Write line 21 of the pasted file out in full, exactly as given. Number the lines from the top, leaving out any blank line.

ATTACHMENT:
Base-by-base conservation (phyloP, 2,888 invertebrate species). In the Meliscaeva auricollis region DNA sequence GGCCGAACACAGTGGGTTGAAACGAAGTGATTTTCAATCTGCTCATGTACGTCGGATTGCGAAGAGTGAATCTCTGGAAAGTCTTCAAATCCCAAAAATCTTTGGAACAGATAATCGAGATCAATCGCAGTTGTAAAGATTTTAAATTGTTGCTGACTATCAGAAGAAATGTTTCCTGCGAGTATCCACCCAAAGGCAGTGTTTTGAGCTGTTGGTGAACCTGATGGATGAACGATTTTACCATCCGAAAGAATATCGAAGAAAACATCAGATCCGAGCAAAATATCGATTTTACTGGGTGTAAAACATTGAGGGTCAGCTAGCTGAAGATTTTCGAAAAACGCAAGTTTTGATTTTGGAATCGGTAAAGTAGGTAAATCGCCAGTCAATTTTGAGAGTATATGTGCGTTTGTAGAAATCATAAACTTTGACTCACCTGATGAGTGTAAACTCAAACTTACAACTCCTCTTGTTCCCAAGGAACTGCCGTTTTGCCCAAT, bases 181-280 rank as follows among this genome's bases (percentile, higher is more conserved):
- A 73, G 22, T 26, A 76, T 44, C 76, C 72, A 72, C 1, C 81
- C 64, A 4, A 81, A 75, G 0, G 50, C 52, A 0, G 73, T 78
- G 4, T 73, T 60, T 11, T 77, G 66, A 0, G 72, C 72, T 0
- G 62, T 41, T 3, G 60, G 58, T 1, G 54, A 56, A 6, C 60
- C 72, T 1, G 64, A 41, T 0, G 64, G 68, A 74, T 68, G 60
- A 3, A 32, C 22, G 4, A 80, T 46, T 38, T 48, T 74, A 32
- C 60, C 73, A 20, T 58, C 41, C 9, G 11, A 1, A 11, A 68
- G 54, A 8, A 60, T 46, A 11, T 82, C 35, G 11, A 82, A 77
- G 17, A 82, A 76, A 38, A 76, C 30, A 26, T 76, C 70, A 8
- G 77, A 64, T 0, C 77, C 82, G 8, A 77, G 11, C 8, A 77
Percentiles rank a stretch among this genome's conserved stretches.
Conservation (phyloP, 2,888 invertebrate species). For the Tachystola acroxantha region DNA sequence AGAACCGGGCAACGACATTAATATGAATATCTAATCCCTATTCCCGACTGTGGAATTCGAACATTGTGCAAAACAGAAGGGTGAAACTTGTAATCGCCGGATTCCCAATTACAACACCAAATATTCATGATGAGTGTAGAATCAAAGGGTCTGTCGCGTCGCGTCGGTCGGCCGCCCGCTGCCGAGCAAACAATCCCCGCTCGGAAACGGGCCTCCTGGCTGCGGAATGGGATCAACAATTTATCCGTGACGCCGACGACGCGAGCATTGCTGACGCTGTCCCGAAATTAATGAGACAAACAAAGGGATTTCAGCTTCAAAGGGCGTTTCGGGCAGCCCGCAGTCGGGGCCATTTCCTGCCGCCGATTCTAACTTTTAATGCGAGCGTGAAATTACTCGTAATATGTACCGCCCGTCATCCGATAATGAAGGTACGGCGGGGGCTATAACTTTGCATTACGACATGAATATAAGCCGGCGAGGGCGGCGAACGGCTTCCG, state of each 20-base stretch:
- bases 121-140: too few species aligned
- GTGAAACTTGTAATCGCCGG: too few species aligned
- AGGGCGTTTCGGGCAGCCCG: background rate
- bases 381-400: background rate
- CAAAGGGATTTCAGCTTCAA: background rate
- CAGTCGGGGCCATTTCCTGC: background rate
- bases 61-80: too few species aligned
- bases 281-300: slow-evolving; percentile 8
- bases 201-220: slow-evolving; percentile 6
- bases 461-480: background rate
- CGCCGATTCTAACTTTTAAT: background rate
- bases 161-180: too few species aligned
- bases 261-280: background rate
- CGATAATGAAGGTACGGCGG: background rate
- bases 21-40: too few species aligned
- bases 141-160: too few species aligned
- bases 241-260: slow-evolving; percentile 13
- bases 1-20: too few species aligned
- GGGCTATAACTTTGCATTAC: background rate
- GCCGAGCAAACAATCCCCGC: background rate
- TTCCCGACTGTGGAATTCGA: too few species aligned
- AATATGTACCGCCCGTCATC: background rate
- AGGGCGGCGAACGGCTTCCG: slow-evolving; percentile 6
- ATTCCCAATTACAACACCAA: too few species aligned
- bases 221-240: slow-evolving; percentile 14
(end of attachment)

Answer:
- bases 281-300: slow-evolving; percentile 8